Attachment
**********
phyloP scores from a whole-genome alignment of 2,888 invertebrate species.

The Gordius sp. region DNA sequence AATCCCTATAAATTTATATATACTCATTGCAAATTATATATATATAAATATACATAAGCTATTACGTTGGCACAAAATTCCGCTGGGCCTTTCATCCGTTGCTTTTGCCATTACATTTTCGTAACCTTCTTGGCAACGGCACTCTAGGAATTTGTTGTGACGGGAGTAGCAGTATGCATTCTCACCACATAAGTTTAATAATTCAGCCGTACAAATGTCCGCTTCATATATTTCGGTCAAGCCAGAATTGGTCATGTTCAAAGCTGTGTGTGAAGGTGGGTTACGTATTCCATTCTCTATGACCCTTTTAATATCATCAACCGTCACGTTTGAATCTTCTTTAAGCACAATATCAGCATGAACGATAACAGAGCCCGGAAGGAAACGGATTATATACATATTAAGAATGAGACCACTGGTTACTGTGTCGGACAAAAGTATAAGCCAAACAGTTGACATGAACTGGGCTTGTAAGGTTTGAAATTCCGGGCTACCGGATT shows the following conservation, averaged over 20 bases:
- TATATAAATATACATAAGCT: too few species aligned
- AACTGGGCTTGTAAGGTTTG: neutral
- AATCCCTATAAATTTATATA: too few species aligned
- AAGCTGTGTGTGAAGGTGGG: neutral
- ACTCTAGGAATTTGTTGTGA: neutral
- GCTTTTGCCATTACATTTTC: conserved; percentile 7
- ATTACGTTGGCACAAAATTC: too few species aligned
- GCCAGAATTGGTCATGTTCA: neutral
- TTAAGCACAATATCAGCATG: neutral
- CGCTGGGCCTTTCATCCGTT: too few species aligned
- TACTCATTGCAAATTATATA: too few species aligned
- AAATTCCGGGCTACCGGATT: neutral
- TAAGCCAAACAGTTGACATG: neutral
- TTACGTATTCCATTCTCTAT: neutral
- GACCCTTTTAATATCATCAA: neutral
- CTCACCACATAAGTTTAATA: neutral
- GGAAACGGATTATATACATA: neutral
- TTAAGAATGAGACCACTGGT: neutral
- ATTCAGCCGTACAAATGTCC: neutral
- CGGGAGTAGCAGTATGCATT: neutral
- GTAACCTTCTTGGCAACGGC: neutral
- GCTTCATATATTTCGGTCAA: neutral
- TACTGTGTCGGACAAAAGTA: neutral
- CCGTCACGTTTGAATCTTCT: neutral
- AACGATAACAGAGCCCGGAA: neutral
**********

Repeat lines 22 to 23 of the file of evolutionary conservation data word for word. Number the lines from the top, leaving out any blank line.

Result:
- CGGGAGTAGCAGTATGCATT: neutral
- GTAACCTTCTTGGCAACGGC: neutral